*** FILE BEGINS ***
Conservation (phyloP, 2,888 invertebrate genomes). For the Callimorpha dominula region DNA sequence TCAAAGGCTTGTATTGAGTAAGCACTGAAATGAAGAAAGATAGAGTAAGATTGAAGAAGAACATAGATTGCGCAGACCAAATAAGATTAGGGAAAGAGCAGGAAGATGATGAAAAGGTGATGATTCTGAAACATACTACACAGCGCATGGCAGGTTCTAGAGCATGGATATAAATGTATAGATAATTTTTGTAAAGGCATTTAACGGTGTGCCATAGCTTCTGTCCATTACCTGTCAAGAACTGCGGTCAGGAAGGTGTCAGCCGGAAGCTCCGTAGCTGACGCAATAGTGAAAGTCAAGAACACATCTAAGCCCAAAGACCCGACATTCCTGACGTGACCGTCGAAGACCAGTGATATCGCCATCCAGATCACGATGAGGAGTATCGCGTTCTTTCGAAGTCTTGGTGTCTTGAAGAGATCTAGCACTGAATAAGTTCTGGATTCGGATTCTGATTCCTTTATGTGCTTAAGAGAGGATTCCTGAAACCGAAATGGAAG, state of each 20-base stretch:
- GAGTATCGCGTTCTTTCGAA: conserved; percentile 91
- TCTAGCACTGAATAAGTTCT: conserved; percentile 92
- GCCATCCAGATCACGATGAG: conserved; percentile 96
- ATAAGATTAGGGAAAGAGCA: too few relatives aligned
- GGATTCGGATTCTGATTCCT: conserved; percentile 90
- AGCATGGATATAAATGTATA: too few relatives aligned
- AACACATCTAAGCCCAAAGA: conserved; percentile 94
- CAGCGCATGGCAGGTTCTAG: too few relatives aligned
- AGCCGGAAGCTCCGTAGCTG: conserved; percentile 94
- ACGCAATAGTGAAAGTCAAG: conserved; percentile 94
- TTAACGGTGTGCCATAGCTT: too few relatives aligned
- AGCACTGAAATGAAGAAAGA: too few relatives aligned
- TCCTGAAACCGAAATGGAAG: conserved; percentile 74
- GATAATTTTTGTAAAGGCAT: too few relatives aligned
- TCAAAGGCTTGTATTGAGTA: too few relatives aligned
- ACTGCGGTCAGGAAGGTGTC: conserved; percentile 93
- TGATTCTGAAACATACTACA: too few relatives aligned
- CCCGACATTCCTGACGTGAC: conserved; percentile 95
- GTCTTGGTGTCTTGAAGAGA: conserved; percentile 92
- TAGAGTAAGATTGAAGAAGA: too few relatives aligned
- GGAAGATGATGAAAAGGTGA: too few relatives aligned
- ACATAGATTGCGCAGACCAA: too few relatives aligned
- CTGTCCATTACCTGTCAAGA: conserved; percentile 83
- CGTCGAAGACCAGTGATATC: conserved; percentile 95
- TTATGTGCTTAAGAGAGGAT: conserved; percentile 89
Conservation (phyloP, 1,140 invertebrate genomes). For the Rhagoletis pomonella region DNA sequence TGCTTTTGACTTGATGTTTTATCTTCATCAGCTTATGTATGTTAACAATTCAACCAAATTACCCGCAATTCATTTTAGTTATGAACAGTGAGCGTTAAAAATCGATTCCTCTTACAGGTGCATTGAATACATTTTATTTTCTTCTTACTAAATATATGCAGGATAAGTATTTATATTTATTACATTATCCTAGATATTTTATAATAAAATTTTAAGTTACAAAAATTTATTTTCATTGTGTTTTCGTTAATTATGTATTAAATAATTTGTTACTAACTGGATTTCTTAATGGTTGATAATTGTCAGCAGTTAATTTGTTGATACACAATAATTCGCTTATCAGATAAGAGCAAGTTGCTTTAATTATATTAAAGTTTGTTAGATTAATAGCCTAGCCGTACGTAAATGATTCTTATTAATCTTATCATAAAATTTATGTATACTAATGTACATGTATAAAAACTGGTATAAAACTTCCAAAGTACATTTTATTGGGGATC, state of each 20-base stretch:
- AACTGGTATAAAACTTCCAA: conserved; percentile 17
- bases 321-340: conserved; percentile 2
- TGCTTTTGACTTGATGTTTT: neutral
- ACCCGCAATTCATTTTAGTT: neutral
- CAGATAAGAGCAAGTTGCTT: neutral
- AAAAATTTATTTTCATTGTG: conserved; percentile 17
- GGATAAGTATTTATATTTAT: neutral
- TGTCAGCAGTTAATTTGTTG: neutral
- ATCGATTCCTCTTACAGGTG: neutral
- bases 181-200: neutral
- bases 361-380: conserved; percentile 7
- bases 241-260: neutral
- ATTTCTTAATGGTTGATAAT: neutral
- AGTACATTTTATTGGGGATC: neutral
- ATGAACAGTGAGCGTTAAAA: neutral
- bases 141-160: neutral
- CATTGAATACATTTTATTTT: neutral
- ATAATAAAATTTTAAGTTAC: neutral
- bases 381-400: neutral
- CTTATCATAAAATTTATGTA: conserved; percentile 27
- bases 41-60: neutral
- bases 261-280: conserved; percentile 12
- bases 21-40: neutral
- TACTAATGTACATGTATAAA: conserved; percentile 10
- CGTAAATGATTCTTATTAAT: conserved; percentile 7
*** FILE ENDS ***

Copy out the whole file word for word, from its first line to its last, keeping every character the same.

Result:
Conservation (phyloP, 2,888 invertebrate genomes). For the Callimorpha dominula region DNA sequence TCAAAGGCTTGTATTGAGTAAGCACTGAAATGAAGAAAGATAGAGTAAGATTGAAGAAGAACATAGATTGCGCAGACCAAATAAGATTAGGGAAAGAGCAGGAAGATGATGAAAAGGTGATGATTCTGAAACATACTACACAGCGCATGGCAGGTTCTAGAGCATGGATATAAATGTATAGATAATTTTTGTAAAGGCATTTAACGGTGTGCCATAGCTTCTGTCCATTACCTGTCAAGAACTGCGGTCAGGAAGGTGTCAGCCGGAAGCTCCGTAGCTGACGCAATAGTGAAAGTCAAGAACACATCTAAGCCCAAAGACCCGACATTCCTGACGTGACCGTCGAAGACCAGTGATATCGCCATCCAGATCACGATGAGGAGTATCGCGTTCTTTCGAAGTCTTGGTGTCTTGAAGAGATCTAGCACTGAATAAGTTCTGGATTCGGATTCTGATTCCTTTATGTGCTTAAGAGAGGATTCCTGAAACCGAAATGGAAG, state of each 20-base stretch:
- GAGTATCGCGTTCTTTCGAA: conserved; percentile 91
- TCTAGCACTGAATAAGTTCT: conserved; percentile 92
- GCCATCCAGATCACGATGAG: conserved; percentile 96
- ATAAGATTAGGGAAAGAGCA: too few relatives aligned
- GGATTCGGATTCTGATTCCT: conserved; percentile 90
- AGCATGGATATAAATGTATA: too few relatives aligned
- AACACATCTAAGCCCAAAGA: conserved; percentile 94
- CAGCGCATGGCAGGTTCTAG: too few relatives aligned
- AGCCGGAAGCTCCGTAGCTG: conserved; percentile 94
- ACGCAATAGTGAAAGTCAAG: conserved; percentile 94
- TTAACGGTGTGCCATAGCTT: too few relatives aligned
- AGCACTGAAATGAAGAAAGA: too few relatives aligned
- TCCTGAAACCGAAATGGAAG: conserved; percentile 74
- GATAATTTTTGTAAAGGCAT: too few relatives aligned
- TCAAAGGCTTGTATTGAGTA: too few relatives aligned
- ACTGCGGTCAGGAAGGTGTC: conserved; percentile 93
- TGATTCTGAAACATACTACA: too few relatives aligned
- CCCGACATTCCTGACGTGAC: conserved; percentile 95
- GTCTTGGTGTCTTGAAGAGA: conserved; percentile 92
- TAGAGTAAGATTGAAGAAGA: too few relatives aligned
- GGAAGATGATGAAAAGGTGA: too few relatives aligned
- ACATAGATTGCGCAGACCAA: too few relatives aligned
- CTGTCCATTACCTGTCAAGA: conserved; percentile 83
- CGTCGAAGACCAGTGATATC: conserved; percentile 95
- TTATGTGCTTAAGAGAGGAT: conserved; percentile 89
Conservation (phyloP, 1,140 invertebrate genomes). For the Rhagoletis pomonella region DNA sequence TGCTTTTGACTTGATGTTTTATCTTCATCAGCTTATGTATGTTAACAATTCAACCAAATTACCCGCAATTCATTTTAGTTATGAACAGTGAGCGTTAAAAATCGATTCCTCTTACAGGTGCATTGAATACATTTTATTTTCTTCTTACTAAATATATGCAGGATAAGTATTTATATTTATTACATTATCCTAGATATTTTATAATAAAATTTTAAGTTACAAAAATTTATTTTCATTGTGTTTTCGTTAATTATGTATTAAATAATTTGTTACTAACTGGATTTCTTAATGGTTGATAATTGTCAGCAGTTAATTTGTTGATACACAATAATTCGCTTATCAGATAAGAGCAAGTTGCTTTAATTATATTAAAGTTTGTTAGATTAATAGCCTAGCCGTACGTAAATGATTCTTATTAATCTTATCATAAAATTTATGTATACTAATGTACATGTATAAAAACTGGTATAAAACTTCCAAAGTACATTTTATTGGGGATC, state of each 20-base stretch:
- AACTGGTATAAAACTTCCAA: conserved; percentile 17
- bases 321-340: conserved; percentile 2
- TGCTTTTGACTTGATGTTTT: neutral
- ACCCGCAATTCATTTTAGTT: neutral
- CAGATAAGAGCAAGTTGCTT: neutral
- AAAAATTTATTTTCATTGTG: conserved; percentile 17
- GGATAAGTATTTATATTTAT: neutral
- TGTCAGCAGTTAATTTGTTG: neutral
- ATCGATTCCTCTTACAGGTG: neutral
- bases 181-200: neutral
- bases 361-380: conserved; percentile 7
- bases 241-260: neutral
- ATTTCTTAATGGTTGATAAT: neutral
- AGTACATTTTATTGGGGATC: neutral
- ATGAACAGTGAGCGTTAAAA: neutral
- bases 141-160: neutral
- CATTGAATACATTTTATTTT: neutral
- ATAATAAAATTTTAAGTTAC: neutral
- bases 381-400: neutral
- CTTATCATAAAATTTATGTA: conserved; percentile 27
- bases 41-60: neutral
- bases 261-280: conserved; percentile 12
- bases 21-40: neutral
- TACTAATGTACATGTATAAA: conserved; percentile 10
- CGTAAATGATTCTTATTAAT: conserved; percentile 7